Jean-Paul Sartre

Jean-Paul Sartre born 1905, was a French philosopher and political activist best known for his work  Being and Nothingness (1943). Sartre would become a leading figure of 20th Century philosophy (particularly Existentialism) and Marxism. A key theme of Sartre’s works would explore the tension between conformity for the sake of survival in society and the responsibility of the individual to transcend this in order to live authentically. 

Sartre is considered one of the founding figures of Existentialism. This philosophy explored themes related to individual existence, freedom, choice, responsibility and the inherent challenges of human life.

In Being and Nothingness Sartre introduces us to the concept of ‘Bad Faith’ and its natural counterpart ‘Good Faith’. Bad faith refers to a state in which individuals deceive themselves about their own freedom and evade their responsibility for the choices they make. It involves denying one’s own agency and allowing external factors or societal norms to dictate one’s action and identity.

In bad faith, individuals act as if they are not truly free to make choices, even though they are. They adopt roles and behaviors that align with societal expectations, thereby avoiding the anxiety and responsibility that comes with authentic self-determination.

For example we can imagine a young person who has a deep passion for art but is under pressure from their family to pursue a more stable and lucrative career, such as becoming a doctor. Despite their true desire to be an artist, they decide to study medicine because they feel obliged to meet their family’s expectations and conform to societal norms. They convince themselves that becoming a doctor is their ‘true calling’ or that they find some kind of artistic expression within the medical field.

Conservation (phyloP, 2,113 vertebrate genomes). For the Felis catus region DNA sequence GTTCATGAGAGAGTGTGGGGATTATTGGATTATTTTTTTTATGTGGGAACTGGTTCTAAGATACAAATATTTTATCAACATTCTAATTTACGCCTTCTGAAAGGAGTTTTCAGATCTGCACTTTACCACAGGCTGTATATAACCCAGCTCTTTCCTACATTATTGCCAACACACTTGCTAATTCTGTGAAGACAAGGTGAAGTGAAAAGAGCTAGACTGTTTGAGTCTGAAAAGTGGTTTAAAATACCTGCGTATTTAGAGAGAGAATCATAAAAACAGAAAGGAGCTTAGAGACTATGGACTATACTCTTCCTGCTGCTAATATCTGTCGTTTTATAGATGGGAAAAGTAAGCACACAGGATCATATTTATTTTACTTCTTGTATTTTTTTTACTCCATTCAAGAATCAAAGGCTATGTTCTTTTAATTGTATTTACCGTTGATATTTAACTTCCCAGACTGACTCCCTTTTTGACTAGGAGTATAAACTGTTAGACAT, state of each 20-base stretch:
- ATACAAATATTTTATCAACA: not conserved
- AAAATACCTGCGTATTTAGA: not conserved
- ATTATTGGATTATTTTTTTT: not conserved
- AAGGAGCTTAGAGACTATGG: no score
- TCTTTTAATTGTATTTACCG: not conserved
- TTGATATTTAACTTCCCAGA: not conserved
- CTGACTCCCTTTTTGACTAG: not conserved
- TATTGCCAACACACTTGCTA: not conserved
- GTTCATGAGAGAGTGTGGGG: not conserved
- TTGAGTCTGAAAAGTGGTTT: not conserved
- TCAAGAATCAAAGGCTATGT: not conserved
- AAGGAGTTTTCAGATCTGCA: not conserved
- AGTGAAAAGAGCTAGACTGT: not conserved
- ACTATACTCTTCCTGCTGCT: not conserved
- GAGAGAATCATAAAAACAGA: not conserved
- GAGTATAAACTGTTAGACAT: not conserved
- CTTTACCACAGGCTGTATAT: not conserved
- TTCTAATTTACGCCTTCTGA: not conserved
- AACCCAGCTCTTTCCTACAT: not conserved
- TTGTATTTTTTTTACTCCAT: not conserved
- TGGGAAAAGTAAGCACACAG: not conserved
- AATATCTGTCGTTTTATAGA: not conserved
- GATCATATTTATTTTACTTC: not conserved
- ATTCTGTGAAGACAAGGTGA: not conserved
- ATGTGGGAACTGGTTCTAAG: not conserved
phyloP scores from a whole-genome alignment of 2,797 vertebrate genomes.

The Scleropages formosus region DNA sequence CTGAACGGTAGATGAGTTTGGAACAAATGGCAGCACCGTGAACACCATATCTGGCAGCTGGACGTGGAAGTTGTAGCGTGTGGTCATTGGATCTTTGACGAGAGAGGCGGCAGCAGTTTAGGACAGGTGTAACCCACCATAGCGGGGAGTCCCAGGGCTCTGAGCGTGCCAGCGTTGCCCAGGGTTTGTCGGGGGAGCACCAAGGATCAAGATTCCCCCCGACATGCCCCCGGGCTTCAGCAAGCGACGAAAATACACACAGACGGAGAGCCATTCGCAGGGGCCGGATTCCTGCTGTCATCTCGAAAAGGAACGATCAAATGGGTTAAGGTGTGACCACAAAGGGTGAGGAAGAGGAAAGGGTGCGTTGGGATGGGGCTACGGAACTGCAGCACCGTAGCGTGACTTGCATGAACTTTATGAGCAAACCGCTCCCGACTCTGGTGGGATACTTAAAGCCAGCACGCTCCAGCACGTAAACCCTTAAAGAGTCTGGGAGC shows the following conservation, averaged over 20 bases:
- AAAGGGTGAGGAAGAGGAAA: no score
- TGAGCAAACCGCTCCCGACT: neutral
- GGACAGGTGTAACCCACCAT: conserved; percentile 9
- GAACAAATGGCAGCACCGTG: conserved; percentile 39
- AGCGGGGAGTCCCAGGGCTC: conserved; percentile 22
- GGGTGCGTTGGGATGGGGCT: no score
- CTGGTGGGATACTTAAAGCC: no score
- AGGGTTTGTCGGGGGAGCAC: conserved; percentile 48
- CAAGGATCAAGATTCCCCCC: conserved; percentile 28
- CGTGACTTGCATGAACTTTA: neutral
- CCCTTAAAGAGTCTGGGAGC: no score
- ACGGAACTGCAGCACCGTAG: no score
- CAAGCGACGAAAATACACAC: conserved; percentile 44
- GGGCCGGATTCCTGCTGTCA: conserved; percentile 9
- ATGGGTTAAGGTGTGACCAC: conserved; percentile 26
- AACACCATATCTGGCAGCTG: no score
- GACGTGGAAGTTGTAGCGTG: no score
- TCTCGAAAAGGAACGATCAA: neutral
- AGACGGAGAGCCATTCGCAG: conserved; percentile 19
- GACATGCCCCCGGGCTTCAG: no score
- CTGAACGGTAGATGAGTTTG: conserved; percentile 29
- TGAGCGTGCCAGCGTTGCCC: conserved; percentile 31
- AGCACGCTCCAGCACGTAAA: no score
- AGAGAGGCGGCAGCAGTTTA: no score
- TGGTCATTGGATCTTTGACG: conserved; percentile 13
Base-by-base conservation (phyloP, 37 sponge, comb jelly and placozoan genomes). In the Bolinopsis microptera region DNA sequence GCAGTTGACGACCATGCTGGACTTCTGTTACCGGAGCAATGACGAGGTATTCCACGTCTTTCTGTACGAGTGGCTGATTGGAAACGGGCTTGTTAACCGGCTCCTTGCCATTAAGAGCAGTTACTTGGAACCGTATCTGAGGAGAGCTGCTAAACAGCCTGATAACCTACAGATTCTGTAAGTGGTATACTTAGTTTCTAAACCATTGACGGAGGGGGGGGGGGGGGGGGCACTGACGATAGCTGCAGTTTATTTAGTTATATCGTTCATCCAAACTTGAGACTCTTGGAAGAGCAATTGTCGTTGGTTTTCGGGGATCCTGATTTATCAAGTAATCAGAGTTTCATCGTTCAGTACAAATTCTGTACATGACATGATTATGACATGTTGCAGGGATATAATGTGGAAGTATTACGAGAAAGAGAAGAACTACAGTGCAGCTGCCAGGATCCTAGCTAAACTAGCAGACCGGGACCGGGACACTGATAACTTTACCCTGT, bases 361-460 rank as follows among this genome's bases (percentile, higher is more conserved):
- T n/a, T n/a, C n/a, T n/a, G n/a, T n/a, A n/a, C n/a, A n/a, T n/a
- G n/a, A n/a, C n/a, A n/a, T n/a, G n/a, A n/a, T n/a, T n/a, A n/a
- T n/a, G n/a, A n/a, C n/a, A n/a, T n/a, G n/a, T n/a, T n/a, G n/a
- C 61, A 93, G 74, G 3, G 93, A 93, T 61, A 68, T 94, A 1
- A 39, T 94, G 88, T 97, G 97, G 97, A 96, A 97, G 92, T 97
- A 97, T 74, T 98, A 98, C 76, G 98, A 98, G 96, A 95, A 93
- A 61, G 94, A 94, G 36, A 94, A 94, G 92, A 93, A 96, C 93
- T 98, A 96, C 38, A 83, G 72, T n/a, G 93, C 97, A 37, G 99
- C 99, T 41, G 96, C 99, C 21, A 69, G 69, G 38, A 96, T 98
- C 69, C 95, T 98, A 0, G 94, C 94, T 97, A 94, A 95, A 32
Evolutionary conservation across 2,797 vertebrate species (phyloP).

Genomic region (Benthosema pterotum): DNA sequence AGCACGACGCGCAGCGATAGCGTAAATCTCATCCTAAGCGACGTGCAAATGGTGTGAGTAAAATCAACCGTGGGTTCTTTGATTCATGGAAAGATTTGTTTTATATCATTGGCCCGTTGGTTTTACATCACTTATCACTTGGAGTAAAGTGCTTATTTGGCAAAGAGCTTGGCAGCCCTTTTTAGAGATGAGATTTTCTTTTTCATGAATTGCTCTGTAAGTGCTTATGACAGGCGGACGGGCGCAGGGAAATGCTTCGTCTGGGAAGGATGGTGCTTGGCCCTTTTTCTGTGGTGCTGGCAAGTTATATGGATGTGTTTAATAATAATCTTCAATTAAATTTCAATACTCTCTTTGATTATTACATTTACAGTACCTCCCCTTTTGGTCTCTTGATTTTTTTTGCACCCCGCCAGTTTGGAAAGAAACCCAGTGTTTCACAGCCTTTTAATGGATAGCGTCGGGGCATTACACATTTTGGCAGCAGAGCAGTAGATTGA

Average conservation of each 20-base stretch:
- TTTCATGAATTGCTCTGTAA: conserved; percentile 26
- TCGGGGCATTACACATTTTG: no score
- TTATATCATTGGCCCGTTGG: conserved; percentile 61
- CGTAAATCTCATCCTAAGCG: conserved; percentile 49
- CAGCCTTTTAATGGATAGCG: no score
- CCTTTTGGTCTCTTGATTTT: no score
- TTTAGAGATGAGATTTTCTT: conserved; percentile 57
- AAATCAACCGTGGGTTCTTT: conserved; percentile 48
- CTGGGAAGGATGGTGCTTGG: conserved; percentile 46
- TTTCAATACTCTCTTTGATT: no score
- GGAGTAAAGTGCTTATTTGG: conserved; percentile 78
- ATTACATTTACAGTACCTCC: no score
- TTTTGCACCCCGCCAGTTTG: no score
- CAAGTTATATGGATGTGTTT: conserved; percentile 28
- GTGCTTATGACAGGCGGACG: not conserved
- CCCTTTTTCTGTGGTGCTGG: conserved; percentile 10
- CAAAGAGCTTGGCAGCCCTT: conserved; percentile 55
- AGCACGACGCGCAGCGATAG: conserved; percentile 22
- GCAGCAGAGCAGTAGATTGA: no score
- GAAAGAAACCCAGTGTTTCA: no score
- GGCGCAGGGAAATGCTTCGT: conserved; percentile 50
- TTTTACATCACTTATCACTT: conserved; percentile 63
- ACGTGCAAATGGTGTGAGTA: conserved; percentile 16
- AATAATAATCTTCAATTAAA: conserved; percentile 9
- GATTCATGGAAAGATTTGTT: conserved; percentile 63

In this scenario, the individual is engaging in bad faith. They are denying their own freedom to choose the path that aligns with their genuine passion and identity. Instead they are allowing external influences to determine their life choices. They may experience a sense of inner conflict and dissatisfaction, as their actions are not in line with their authentic self.

Sartre calls us to instead live in ‘Good Faith’ where we recognise our capacity for free choice and to take responsibility for our decisions, even in the face of societal pressures and existential anxiety. He urges individuals to confront the discomfort of their own freedom and embrace the challenge of living authentically, rather than adopting roles that mask their true desires and potential. 

You can watch a great short video essay on Sartre here
“Life begins on the other side of despair” – Jean-Paul Sartre 

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